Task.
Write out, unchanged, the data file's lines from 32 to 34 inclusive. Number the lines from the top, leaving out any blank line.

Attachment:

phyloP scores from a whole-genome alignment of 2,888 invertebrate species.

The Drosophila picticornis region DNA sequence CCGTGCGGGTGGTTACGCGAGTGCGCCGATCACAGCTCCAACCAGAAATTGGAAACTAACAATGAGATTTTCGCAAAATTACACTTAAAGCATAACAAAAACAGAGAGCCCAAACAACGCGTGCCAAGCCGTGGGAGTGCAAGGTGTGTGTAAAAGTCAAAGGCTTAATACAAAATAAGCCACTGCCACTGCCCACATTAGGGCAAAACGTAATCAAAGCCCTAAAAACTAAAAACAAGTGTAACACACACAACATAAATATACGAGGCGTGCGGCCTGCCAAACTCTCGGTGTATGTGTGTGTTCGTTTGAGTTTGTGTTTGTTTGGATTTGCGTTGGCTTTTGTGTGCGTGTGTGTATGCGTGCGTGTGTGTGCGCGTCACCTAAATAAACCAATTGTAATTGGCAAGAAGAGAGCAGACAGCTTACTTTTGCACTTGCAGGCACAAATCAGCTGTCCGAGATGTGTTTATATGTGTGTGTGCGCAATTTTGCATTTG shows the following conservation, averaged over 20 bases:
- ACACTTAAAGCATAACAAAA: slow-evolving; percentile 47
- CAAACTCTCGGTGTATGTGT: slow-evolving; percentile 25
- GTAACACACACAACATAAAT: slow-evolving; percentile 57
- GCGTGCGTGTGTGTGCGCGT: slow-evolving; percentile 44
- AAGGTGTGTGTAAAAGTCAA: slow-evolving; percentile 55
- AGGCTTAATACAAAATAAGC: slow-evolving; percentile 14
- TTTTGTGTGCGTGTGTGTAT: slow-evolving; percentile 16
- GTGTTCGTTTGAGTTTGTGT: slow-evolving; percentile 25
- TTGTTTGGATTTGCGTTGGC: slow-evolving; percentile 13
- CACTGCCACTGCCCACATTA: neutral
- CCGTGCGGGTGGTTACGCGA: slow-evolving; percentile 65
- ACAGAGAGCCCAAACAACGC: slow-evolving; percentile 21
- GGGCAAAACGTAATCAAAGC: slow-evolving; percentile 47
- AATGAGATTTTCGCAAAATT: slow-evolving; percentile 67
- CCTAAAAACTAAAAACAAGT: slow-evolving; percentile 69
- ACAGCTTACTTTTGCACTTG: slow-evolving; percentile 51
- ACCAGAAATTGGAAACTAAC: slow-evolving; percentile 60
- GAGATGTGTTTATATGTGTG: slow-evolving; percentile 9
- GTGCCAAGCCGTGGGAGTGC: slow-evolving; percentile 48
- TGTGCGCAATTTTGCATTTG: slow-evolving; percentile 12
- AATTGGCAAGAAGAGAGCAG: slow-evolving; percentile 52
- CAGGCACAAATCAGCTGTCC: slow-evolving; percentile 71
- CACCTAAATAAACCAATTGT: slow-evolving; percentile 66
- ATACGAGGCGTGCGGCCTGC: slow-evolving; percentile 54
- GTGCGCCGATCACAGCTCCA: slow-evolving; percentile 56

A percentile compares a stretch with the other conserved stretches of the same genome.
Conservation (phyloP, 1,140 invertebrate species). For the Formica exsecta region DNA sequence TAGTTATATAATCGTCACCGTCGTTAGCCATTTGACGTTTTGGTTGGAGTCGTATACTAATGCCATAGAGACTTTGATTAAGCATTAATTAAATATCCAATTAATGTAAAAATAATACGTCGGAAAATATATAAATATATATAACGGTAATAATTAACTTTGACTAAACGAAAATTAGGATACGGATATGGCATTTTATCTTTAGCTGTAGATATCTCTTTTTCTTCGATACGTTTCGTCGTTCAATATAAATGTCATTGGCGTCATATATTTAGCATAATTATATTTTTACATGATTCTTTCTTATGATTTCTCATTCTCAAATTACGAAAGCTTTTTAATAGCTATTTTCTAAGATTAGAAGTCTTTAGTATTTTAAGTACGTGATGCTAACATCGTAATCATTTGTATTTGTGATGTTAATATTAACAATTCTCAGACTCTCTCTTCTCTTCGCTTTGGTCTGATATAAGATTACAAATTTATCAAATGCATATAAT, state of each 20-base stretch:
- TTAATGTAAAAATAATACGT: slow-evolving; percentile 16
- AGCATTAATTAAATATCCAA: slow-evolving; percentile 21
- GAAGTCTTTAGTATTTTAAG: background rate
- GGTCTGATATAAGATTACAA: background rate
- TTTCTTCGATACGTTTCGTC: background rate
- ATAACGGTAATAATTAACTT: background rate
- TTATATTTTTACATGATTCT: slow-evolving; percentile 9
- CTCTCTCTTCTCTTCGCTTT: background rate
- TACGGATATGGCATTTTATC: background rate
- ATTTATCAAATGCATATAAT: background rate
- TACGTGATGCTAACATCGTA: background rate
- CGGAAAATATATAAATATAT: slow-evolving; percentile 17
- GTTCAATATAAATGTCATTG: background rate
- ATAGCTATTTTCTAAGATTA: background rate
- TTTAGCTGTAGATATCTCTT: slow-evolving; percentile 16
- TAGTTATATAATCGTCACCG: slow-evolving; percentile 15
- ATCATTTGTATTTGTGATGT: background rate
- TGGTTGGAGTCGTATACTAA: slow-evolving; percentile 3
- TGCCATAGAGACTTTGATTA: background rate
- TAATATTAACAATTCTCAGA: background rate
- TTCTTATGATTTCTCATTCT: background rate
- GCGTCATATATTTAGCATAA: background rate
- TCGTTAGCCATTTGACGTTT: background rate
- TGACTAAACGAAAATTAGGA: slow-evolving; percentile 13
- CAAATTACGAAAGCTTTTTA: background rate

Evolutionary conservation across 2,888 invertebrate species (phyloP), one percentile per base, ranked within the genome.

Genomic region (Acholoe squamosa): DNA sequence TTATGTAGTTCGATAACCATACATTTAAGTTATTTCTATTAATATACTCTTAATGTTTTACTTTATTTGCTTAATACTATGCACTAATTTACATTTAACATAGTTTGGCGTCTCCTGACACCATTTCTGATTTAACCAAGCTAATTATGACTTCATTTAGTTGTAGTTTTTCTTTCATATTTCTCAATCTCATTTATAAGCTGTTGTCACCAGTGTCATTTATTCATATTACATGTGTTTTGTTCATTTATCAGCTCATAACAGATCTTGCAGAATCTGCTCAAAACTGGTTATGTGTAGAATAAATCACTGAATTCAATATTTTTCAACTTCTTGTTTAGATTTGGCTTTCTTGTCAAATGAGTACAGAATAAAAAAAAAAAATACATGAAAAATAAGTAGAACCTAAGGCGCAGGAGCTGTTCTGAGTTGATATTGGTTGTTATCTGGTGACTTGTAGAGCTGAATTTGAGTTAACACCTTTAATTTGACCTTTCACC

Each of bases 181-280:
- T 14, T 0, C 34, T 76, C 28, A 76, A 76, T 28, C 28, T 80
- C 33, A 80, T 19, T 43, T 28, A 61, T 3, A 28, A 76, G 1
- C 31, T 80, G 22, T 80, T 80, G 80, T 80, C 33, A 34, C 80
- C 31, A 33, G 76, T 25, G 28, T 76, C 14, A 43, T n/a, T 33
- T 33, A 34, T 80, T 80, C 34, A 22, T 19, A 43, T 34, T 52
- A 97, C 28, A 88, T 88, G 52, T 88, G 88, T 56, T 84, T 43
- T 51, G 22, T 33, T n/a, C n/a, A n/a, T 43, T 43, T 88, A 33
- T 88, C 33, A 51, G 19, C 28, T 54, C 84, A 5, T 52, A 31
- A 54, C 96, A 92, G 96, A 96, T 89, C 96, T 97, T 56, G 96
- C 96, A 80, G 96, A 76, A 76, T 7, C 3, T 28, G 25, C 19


- GAAGTCTTTAGTATTTTAAG: background rate
- GGTCTGATATAAGATTACAA: background rate
- TTTCTTCGATACGTTTCGTC: background rate